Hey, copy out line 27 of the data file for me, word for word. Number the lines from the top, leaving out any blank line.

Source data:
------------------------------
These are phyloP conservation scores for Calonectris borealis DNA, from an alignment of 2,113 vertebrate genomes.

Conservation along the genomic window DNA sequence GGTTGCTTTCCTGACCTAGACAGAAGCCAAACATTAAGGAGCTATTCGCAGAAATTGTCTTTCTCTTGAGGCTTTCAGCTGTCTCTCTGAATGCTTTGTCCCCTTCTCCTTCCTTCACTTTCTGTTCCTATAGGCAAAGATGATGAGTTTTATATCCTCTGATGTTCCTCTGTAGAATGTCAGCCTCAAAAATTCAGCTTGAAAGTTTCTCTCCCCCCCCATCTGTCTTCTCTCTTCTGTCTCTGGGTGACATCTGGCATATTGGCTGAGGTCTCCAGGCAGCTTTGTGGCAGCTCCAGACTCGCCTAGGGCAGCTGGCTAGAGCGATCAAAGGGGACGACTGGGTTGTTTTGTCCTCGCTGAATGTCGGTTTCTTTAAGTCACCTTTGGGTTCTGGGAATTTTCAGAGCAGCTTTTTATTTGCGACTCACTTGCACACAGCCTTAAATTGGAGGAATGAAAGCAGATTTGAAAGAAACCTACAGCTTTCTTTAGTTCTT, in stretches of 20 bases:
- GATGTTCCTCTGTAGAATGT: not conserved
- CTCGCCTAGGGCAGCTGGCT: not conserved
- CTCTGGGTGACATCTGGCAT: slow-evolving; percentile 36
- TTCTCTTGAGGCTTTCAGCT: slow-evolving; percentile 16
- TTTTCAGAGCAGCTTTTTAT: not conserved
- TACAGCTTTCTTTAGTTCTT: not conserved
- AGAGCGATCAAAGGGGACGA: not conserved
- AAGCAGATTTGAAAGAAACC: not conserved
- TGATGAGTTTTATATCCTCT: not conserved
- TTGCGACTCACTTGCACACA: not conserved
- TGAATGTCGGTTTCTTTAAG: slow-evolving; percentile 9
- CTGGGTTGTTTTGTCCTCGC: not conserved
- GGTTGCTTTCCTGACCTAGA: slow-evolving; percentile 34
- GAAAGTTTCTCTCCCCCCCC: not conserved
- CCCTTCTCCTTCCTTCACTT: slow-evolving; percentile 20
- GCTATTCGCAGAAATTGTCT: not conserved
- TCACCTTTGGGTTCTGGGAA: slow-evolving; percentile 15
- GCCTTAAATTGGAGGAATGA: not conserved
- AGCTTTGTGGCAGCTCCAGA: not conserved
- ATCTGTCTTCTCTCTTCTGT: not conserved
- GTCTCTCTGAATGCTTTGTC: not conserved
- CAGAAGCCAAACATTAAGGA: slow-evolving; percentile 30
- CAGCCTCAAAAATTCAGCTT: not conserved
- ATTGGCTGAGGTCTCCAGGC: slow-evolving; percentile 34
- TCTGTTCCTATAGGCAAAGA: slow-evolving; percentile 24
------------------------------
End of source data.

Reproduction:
- TCTGTTCCTATAGGCAAAGA: slow-evolving; percentile 24